Browse by author
Lookup NU author(s): Emeritus Professor Morris Gosling,
Dr Craig Roberts
Full text for this publication is not currently held within this repository. Alternative links are provided below where available.
Scent-marking is a ubiquitous form of olfactory signaling in male mammals and both territorial males in resource-defense mating systems and dominant males in dominance mating systems scent-mark. A large body of evidence suggests a link between scent-marking by male mammals and intrasexual competition. Resource holders appear to mark to help establish and maintain their status. They may do this because scent marks allow potential opponents to assess the status or RHP of the signaler. Nonresource holding competitors benefit because they can adjust the level of escalation in relation to potential costs and benefits and avoid risky contests. Resource holders benefit through reduced costs because many nonresource holders withdraw to avoid escalated contests. Three basic mechanisms allow receivers to make decisions after detecting scent marks. Receivers may (1) detect intrinsic properties of scent marks (e.g., concentrations of androgen-dependent volatiles), (2) remember past contests and the odor of each individual involved and associate these with the odor of scent marks, and (3) remember the smell of marks recently encountered and match this smell with potential opponents that they meet subsequently. It is now known that all of these mechanisms are used, sometimes within one species (e.g., mice) and we argue that the mechanisms are used conditionally, depending on information available and potential costs and benefits to receivers. Game theoretical analysis has recently shown how territorial intruders may switch from using intrinsic properties of marks to scent-matching when making decision about whether to remain in a territory. Scent-marking may be a uniquely cheat-proof signal of status because males must be able to defend their territory or dominance status over the time taken to mark it. A pattern of marks is thus a signal of status that has been tested in intrasexual competition. It also seems likely that marks are intrinsically costly both in energetic terms and by increasing predation risk. Mice can detect whether urine is from a parasitized or nonparasitized individual and these odors could potentially signal immunocompetence if mediated by variation at the MHC region of the genome. This remains to be tested. It is known that mice can detect relatedness via urine volatiles mediated by the MHC and it has been predicted that males should modify their competitive behavior in the light of this information. Again this remains to be tested. Information about disease status and genetic relatedness does not explain why males maintain patterns of scent marks. Most, perhaps all, territories are scent-marked. This may be because most intruders are of lower RHP than resource holders and these males should usually withdraw after assessing the resource holder by its scent marks. The costs of defending a territory may thus be substantially reduced. The obligate link between scent-marking and territoriality suggests that resource-defense polygyny in mammals may not be economically viable without this reduction in the costs of area defense. A little information is available to show that females use information from patterns of scent marks and a great deal of information shows that they use intrinsic information. It is not known whether males signal to females to enable mate choice or if females eavesdrop on signals sent between male competitors. Most known responses are to male urine by female rodents. For example, females show physiological (priming) responses to male odors (e.g., advancing and synchronizing estrus, inducing abortion). Other research has identified factors responsible for female mate preferences in choice tests. For example, the dominance status of the signaling male is a predictor of female interest and such studies have identified androgen-dependent volatiles responsible for the response. More recently, females have been shown to use odor mediated by the MHC locus to choose mates in relation to their genetic relatedness and to use odor to distinguish healthy and diseased mates. Most of these studies have been on mice and most use male urine, but the effect of patterns of urine scent marks has not been investigated. The only studies that explicitly use scent marks are those showing that females match the odor of potential mates with marks previously found in the environment to select mates. Future research should aim to clarify how information about the quality of potential mates is transmitted and how females trade-off such information against genetic relatedness. © 2001 Academic Press.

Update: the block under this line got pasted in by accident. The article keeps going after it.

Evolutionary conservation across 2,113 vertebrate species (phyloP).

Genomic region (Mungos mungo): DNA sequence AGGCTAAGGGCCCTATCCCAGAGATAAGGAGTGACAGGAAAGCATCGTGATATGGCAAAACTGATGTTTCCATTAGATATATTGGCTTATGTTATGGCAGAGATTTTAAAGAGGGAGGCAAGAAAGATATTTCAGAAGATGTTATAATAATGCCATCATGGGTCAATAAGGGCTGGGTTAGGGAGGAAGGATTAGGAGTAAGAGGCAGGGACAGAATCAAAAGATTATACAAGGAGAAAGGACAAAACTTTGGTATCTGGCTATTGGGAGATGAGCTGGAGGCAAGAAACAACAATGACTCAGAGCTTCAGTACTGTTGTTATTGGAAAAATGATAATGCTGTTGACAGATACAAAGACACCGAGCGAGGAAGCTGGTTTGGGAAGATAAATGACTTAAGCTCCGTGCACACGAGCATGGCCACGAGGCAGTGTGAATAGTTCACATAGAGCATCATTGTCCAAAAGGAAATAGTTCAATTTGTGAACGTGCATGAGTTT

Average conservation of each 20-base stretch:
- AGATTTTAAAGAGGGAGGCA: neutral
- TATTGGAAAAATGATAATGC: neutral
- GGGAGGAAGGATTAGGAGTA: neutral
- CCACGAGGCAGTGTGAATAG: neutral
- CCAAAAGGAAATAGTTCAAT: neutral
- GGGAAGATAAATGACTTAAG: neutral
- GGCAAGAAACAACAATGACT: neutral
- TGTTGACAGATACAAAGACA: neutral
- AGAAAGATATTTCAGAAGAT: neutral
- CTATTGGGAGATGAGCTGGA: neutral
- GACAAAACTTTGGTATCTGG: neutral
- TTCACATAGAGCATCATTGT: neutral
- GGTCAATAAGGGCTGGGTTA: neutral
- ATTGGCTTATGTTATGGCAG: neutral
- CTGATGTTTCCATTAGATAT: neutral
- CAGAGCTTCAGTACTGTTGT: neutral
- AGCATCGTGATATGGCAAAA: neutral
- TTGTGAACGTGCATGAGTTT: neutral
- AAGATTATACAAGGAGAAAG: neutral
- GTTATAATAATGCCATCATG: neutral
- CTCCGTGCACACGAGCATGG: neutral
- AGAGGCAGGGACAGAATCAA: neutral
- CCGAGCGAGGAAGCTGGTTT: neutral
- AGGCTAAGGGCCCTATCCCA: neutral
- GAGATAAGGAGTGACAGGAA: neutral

Author(s): Roberts SC; Gosling LM
Publication type: Article
Publication status: Published
Journal: Advances in the Study of Behavior
Print publication date: 01/01/2001
ISSN (print): 0065-3454
Publisher: Academic Press
Notes: Edited by: Peter J. B. Slater, Jay S. Rosenblatt, Charles T. Snowdon and Timothy J. Roper